New figures from Colombia’s statics agency show a growth of industrial production in the country of over 2% compared to the same period in 2013, the National Administrative Department of Statistics (DANE) reported.
With the exclusion of coffee-processing and despite a minor slump in April, robust growth from January to March resulted in an overall increase of 2.6% in industrial production during the first four months of 2014, shaking off concerns of the effect of a continually strong Colombian currency against the US dollar.
The growth is largely down to higher production in sugar mills (28.9%), drinks (6.0%), metallic minerals (4.1%), clothing (9.0%), other food products (5.8%), dairy products (4.9%), car bodies (55.1%) and other transportation (6.5%).
Despite the growth, concerns linger on the manufacturing sector. Japanese car-maker Mazda, for example, recently announced it would be shuttering its last Colombian plant.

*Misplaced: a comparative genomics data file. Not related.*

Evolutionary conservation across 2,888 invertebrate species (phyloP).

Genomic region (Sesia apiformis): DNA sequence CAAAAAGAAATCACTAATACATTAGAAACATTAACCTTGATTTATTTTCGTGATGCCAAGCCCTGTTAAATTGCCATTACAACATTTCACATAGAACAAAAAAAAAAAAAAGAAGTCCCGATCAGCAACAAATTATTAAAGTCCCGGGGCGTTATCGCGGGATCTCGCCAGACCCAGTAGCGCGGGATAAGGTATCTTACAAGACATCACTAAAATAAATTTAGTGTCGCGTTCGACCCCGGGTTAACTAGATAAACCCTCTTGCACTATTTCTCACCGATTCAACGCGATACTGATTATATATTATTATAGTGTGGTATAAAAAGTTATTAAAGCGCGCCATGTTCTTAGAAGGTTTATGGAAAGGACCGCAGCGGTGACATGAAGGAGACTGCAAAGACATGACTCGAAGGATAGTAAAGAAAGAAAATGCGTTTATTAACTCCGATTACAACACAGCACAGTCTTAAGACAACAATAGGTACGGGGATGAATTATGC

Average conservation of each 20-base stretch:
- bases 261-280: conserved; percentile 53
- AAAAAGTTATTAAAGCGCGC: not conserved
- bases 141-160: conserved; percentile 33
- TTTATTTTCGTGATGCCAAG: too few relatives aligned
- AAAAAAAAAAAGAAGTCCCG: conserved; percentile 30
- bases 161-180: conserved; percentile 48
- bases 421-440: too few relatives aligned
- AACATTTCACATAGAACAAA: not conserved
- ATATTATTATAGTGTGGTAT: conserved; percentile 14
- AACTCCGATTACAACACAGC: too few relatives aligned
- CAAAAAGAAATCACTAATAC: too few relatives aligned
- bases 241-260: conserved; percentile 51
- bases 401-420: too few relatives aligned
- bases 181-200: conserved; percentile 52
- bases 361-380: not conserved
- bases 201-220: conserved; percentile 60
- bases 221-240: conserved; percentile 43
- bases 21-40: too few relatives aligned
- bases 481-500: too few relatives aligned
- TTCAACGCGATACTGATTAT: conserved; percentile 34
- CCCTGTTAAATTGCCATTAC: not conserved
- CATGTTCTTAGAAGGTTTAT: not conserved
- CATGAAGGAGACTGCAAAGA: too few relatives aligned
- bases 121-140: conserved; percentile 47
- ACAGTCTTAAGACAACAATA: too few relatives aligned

April growth contracts
According to DANE figures, April saw a minor slump of 2.2% lower production compared with last year’s unprecedented high during the same month. The numbers show that growth was recorded by only 18 of the industry’s 44 sub-sectors over April, according to Colombia’s W Radio.
In the same period, the majority of sub-sectors contracted causing employment in the sector fall 0.5%.
Export competitiveness concerns
The sector’s overall growth comes amid rising interest rates in Colombia and a strengthening local currency, the peso, which makes Colombian exports appear more expensive in foreign markets. The blow to export competitiveness, in conjunction with the signing of a trade deal which makes US imports cheaper in Colombia, creates difficult conditions for local manufacturers.